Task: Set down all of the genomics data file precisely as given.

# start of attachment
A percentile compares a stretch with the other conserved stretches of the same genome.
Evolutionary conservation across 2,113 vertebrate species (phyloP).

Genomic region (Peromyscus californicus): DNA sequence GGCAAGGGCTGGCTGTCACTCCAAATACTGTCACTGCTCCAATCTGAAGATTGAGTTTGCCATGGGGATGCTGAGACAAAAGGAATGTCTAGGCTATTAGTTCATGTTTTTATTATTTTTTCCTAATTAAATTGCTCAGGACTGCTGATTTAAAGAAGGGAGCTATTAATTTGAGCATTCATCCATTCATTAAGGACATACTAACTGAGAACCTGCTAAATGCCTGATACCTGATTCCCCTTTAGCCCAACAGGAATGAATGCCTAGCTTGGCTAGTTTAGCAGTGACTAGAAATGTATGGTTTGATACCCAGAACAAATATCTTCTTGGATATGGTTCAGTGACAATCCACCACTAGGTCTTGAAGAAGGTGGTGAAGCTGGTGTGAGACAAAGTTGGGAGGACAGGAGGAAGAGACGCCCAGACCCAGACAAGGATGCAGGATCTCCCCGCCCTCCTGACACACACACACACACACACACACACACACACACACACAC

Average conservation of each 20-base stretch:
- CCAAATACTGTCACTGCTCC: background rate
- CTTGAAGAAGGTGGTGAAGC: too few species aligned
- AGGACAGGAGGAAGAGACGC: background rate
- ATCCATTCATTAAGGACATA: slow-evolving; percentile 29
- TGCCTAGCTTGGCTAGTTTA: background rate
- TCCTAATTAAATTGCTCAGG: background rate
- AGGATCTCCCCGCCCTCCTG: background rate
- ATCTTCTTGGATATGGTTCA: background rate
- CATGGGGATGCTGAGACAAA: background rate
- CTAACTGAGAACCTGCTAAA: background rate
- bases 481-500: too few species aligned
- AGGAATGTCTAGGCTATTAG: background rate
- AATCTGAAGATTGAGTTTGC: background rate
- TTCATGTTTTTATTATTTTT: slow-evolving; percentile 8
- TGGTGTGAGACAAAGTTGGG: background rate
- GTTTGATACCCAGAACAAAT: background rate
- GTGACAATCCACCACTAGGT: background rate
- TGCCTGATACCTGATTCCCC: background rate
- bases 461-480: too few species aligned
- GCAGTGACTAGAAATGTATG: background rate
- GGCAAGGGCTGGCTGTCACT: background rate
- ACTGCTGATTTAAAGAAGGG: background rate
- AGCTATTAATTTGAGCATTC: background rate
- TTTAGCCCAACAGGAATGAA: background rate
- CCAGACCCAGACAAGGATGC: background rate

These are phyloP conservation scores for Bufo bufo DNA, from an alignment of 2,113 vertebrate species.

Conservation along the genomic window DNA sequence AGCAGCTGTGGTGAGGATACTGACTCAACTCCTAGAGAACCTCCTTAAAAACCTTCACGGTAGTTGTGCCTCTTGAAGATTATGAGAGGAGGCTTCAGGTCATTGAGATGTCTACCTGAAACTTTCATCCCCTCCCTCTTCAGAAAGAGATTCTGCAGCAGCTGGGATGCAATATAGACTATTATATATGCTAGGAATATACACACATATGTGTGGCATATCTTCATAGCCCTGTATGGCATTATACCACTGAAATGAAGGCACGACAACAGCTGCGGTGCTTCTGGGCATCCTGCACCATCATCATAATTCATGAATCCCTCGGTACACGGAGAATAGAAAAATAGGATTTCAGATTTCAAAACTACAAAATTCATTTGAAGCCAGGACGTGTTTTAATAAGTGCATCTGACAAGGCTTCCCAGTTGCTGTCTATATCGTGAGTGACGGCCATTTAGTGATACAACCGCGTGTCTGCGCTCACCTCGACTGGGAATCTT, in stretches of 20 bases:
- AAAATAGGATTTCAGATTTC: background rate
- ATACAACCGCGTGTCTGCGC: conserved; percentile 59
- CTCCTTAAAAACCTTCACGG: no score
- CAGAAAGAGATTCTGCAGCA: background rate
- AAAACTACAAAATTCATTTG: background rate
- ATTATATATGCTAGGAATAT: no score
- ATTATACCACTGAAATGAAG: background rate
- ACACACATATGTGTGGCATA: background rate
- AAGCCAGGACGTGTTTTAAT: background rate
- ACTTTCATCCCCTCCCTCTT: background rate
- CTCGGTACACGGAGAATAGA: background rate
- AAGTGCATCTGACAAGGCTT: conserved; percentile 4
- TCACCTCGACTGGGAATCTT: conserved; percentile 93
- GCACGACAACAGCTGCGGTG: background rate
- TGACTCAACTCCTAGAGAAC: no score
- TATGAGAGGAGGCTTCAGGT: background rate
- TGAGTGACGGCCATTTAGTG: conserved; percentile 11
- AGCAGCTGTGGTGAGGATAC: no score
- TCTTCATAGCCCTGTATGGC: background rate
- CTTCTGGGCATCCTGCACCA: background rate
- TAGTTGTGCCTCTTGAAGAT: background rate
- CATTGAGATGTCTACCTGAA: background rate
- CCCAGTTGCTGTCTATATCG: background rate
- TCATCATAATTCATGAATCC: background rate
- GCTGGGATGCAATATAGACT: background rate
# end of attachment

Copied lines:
A percentile compares a stretch with the other conserved stretches of the same genome.
Evolutionary conservation across 2,113 vertebrate species (phyloP).

Genomic region (Peromyscus californicus): DNA sequence GGCAAGGGCTGGCTGTCACTCCAAATACTGTCACTGCTCCAATCTGAAGATTGAGTTTGCCATGGGGATGCTGAGACAAAAGGAATGTCTAGGCTATTAGTTCATGTTTTTATTATTTTTTCCTAATTAAATTGCTCAGGACTGCTGATTTAAAGAAGGGAGCTATTAATTTGAGCATTCATCCATTCATTAAGGACATACTAACTGAGAACCTGCTAAATGCCTGATACCTGATTCCCCTTTAGCCCAACAGGAATGAATGCCTAGCTTGGCTAGTTTAGCAGTGACTAGAAATGTATGGTTTGATACCCAGAACAAATATCTTCTTGGATATGGTTCAGTGACAATCCACCACTAGGTCTTGAAGAAGGTGGTGAAGCTGGTGTGAGACAAAGTTGGGAGGACAGGAGGAAGAGACGCCCAGACCCAGACAAGGATGCAGGATCTCCCCGCCCTCCTGACACACACACACACACACACACACACACACACACACACAC

Average conservation of each 20-base stretch:
- CCAAATACTGTCACTGCTCC: background rate
- CTTGAAGAAGGTGGTGAAGC: too few species aligned
- AGGACAGGAGGAAGAGACGC: background rate
- ATCCATTCATTAAGGACATA: slow-evolving; percentile 29
- TGCCTAGCTTGGCTAGTTTA: background rate
- TCCTAATTAAATTGCTCAGG: background rate
- AGGATCTCCCCGCCCTCCTG: background rate
- ATCTTCTTGGATATGGTTCA: background rate
- CATGGGGATGCTGAGACAAA: background rate
- CTAACTGAGAACCTGCTAAA: background rate
- bases 481-500: too few species aligned
- AGGAATGTCTAGGCTATTAG: background rate
- AATCTGAAGATTGAGTTTGC: background rate
- TTCATGTTTTTATTATTTTT: slow-evolving; percentile 8
- TGGTGTGAGACAAAGTTGGG: background rate
- GTTTGATACCCAGAACAAAT: background rate
- GTGACAATCCACCACTAGGT: background rate
- TGCCTGATACCTGATTCCCC: background rate
- bases 461-480: too few species aligned
- GCAGTGACTAGAAATGTATG: background rate
- GGCAAGGGCTGGCTGTCACT: background rate
- ACTGCTGATTTAAAGAAGGG: background rate
- AGCTATTAATTTGAGCATTC: background rate
- TTTAGCCCAACAGGAATGAA: background rate
- CCAGACCCAGACAAGGATGC: background rate

These are phyloP conservation scores for Bufo bufo DNA, from an alignment of 2,113 vertebrate species.

Conservation along the genomic window DNA sequence AGCAGCTGTGGTGAGGATACTGACTCAACTCCTAGAGAACCTCCTTAAAAACCTTCACGGTAGTTGTGCCTCTTGAAGATTATGAGAGGAGGCTTCAGGTCATTGAGATGTCTACCTGAAACTTTCATCCCCTCCCTCTTCAGAAAGAGATTCTGCAGCAGCTGGGATGCAATATAGACTATTATATATGCTAGGAATATACACACATATGTGTGGCATATCTTCATAGCCCTGTATGGCATTATACCACTGAAATGAAGGCACGACAACAGCTGCGGTGCTTCTGGGCATCCTGCACCATCATCATAATTCATGAATCCCTCGGTACACGGAGAATAGAAAAATAGGATTTCAGATTTCAAAACTACAAAATTCATTTGAAGCCAGGACGTGTTTTAATAAGTGCATCTGACAAGGCTTCCCAGTTGCTGTCTATATCGTGAGTGACGGCCATTTAGTGATACAACCGCGTGTCTGCGCTCACCTCGACTGGGAATCTT, in stretches of 20 bases:
- AAAATAGGATTTCAGATTTC: background rate
- ATACAACCGCGTGTCTGCGC: conserved; percentile 59
- CTCCTTAAAAACCTTCACGG: no score
- CAGAAAGAGATTCTGCAGCA: background rate
- AAAACTACAAAATTCATTTG: background rate
- ATTATATATGCTAGGAATAT: no score
- ATTATACCACTGAAATGAAG: background rate
- ACACACATATGTGTGGCATA: background rate
- AAGCCAGGACGTGTTTTAAT: background rate
- ACTTTCATCCCCTCCCTCTT: background rate
- CTCGGTACACGGAGAATAGA: background rate
- AAGTGCATCTGACAAGGCTT: conserved; percentile 4
- TCACCTCGACTGGGAATCTT: conserved; percentile 93
- GCACGACAACAGCTGCGGTG: background rate
- TGACTCAACTCCTAGAGAAC: no score
- TATGAGAGGAGGCTTCAGGT: background rate
- TGAGTGACGGCCATTTAGTG: conserved; percentile 11
- AGCAGCTGTGGTGAGGATAC: no score
- TCTTCATAGCCCTGTATGGC: background rate
- CTTCTGGGCATCCTGCACCA: background rate
- TAGTTGTGCCTCTTGAAGAT: background rate
- CATTGAGATGTCTACCTGAA: background rate
- CCCAGTTGCTGTCTATATCG: background rate
- TCATCATAATTCATGAATCC: background rate
- GCTGGGATGCAATATAGACT: background rate